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6 Special Guest Stars at Spring Training

The casual fan generally needs a program to keep track of all the players at a spring training baseball game. After all, it's not every day that Billy Crystal bats leadoff for the Yankees. While the practice of allowing distinguished guests to participate against professionals irks some traditionalists, here are the stories of six celebrities who have suited up at spring training games over the years.

1. Billy Crystal

Crystal celebrated his 60th birthday by batting leadoff for his beloved New York Yankees in a 2008 spring training game against the Pirates. Crystal, an avid baseball fan who directed 61*, received a huge ovation as he strolled to the plate for his first and only at-bat. "I asked him if he'd been getting any rookie hazing," Pirates catcher Ryan Doumit told the Pittsburgh Post-Gazette. "He didn't say anything. He looked like he was about ready to throw up from the nerves." Crystal didn't throw up, but he did strike out. The actor took the first pitch from Pirates pitcher Paul Maholm up and outside for a ball and then dribbled a foul wide of first base. Maholm put a little extra on his next two pitches, but both of them missed the plate. With a 3-1 count, Crystal swung and missed at the next two pitches. "Both were [cut fastballs]," he said. "I was mad at myself for swinging." Crystal and Maholm exchanged signed baseballs after the game.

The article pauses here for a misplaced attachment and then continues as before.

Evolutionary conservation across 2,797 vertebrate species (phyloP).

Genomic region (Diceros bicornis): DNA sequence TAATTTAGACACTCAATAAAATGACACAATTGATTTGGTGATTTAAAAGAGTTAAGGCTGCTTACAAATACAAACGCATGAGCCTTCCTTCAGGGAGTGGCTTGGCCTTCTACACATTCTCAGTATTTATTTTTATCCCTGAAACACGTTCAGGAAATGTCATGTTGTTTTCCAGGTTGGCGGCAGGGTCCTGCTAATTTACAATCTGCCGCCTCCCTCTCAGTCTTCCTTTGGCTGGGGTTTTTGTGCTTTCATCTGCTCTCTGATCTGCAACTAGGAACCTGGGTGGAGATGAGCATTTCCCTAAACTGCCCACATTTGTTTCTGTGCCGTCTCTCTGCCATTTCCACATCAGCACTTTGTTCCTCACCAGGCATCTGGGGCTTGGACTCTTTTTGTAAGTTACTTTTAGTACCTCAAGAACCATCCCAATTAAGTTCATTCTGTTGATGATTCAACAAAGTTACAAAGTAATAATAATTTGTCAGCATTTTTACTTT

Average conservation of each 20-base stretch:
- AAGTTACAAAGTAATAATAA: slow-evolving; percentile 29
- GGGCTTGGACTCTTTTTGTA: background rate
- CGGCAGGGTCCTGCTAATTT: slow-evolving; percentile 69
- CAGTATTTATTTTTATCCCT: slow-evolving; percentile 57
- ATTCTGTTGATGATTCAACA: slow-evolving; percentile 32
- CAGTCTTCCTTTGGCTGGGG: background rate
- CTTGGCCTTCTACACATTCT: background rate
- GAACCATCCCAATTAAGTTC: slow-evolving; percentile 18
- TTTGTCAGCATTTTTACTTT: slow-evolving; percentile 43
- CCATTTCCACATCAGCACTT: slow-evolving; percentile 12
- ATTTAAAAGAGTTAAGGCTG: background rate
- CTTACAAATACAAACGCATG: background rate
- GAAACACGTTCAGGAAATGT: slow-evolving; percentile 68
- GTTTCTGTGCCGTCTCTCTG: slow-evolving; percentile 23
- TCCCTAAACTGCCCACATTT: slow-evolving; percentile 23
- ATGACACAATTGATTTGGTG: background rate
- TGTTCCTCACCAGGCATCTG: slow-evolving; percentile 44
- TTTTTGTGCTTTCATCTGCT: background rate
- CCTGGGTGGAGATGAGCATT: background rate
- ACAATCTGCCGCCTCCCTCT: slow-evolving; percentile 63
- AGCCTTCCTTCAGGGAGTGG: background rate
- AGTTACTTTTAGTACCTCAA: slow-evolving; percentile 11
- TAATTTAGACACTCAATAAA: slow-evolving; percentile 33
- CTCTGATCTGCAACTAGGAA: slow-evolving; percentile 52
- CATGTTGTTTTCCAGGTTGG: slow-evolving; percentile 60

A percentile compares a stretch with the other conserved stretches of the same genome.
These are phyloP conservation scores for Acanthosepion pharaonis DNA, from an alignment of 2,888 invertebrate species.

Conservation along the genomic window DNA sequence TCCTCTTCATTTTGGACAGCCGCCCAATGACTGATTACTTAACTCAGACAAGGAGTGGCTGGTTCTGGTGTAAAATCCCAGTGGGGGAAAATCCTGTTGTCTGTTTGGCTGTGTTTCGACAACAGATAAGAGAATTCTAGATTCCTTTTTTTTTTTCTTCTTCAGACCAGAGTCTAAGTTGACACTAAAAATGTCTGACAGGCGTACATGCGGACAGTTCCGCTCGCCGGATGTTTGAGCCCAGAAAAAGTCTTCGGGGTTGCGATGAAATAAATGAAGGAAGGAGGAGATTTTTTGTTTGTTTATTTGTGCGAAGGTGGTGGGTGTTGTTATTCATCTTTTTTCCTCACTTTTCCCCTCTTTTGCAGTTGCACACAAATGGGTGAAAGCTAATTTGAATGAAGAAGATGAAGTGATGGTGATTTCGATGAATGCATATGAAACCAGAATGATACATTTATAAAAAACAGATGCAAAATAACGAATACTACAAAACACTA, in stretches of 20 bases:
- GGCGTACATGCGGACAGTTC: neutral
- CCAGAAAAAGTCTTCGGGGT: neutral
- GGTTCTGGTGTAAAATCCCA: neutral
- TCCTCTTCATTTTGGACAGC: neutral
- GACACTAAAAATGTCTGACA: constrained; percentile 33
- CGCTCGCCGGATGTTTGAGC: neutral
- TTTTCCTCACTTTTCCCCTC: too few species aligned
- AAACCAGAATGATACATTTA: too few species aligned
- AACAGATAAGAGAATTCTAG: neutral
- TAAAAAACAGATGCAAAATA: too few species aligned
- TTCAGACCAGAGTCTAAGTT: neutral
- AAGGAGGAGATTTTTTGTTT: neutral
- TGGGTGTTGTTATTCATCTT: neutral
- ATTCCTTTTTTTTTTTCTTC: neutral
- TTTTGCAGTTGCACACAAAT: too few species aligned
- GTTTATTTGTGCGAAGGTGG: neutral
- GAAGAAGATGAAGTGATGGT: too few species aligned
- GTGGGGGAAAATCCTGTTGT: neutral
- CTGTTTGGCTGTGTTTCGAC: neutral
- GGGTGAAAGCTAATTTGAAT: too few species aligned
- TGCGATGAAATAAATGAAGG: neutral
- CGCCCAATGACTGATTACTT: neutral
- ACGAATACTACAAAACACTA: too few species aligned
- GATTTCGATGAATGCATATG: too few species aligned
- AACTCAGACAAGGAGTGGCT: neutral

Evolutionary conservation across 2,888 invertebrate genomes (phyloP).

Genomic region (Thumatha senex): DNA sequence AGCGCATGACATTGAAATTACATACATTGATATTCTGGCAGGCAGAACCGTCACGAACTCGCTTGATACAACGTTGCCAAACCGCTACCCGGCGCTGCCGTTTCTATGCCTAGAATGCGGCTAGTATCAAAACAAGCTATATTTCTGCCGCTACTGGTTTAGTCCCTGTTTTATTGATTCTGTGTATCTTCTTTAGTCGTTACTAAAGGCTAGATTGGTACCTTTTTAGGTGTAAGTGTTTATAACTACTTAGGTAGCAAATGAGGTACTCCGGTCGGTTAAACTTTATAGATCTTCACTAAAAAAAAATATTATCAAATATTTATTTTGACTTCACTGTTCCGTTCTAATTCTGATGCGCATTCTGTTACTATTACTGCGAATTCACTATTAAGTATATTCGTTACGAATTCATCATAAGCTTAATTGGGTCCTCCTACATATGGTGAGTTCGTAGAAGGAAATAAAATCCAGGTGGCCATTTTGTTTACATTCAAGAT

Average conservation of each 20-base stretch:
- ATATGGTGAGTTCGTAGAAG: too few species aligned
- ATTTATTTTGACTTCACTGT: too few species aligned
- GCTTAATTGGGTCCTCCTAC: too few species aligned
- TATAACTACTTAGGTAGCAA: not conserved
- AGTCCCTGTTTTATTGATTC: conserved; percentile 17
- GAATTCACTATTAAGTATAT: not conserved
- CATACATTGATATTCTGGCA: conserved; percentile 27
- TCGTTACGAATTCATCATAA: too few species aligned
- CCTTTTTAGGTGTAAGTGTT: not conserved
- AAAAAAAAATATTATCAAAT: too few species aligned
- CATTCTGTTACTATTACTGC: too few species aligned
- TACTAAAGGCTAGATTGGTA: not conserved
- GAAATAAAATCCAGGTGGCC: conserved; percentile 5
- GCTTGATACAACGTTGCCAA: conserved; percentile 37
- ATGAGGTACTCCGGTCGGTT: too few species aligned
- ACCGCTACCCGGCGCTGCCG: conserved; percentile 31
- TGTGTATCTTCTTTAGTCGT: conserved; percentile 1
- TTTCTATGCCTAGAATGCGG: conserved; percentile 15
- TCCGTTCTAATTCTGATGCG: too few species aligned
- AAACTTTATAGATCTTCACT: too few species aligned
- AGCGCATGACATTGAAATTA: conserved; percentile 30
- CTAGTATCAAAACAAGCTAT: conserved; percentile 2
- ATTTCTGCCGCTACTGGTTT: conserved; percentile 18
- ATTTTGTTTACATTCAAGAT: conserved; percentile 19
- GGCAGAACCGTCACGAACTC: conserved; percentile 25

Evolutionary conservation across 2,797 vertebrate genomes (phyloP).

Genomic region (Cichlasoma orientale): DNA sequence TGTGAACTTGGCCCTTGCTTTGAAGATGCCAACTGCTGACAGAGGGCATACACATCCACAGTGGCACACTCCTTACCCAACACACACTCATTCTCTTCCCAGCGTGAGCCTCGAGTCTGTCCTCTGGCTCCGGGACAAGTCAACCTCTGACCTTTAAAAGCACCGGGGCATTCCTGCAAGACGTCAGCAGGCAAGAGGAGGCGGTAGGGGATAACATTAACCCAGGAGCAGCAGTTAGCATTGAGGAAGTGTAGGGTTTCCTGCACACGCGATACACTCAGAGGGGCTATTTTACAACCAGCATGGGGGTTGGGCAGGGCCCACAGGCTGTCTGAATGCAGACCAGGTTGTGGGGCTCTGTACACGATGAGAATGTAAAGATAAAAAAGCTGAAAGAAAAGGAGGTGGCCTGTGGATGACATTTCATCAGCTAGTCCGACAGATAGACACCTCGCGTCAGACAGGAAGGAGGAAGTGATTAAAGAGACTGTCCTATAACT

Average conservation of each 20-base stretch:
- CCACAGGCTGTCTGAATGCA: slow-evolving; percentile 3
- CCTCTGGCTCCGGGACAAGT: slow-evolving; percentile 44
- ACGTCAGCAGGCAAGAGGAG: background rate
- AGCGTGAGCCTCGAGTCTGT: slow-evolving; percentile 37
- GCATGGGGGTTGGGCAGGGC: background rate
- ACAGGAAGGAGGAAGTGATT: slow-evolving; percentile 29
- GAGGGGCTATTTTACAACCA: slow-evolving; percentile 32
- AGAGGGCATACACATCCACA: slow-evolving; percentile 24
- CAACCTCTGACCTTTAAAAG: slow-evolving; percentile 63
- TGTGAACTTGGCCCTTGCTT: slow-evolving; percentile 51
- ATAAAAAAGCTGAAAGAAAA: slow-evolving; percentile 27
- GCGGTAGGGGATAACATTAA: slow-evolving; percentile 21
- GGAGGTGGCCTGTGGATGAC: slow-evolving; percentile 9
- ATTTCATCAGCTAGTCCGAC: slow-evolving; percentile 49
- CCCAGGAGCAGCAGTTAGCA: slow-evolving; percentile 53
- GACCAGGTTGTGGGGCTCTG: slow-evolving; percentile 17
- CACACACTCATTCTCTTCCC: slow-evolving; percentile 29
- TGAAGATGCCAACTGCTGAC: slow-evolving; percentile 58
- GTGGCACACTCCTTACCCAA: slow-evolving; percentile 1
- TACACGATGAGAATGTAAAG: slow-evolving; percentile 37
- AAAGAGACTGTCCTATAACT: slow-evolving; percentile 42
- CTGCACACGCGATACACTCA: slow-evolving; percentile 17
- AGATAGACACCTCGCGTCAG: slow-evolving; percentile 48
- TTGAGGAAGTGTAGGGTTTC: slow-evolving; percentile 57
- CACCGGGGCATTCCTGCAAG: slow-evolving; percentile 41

2. Tom Selleck

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Selleck, who wore a Detroit Tigers cap in his title role on the classic television series Magnum, P.I., donned his favorite team's entire uniform for one spring training at-bat in 1991. Selleck, a Detroit native, spent a lot of time with the Tigers in Lakeland, Fla., that spring while preparing for his starring role in the 1992 film Mr. Baseball. Selleck pinch hit for Rob Deer with two outs in the eighth inning of Detroit's 6-4 loss to the Reds and struck out against Tim Layana, despite reports that Cincinnati catcher Jeff Reed was tipping pitches. "My knees were shaking a little bit," Selleck said after the game. Layana, who won a World Series as a member of the 1990 Reds "Nasty Boys" bullpen, appeared in 78 games over three seasons before injuries led him to retire. He died in a car crash in 1999.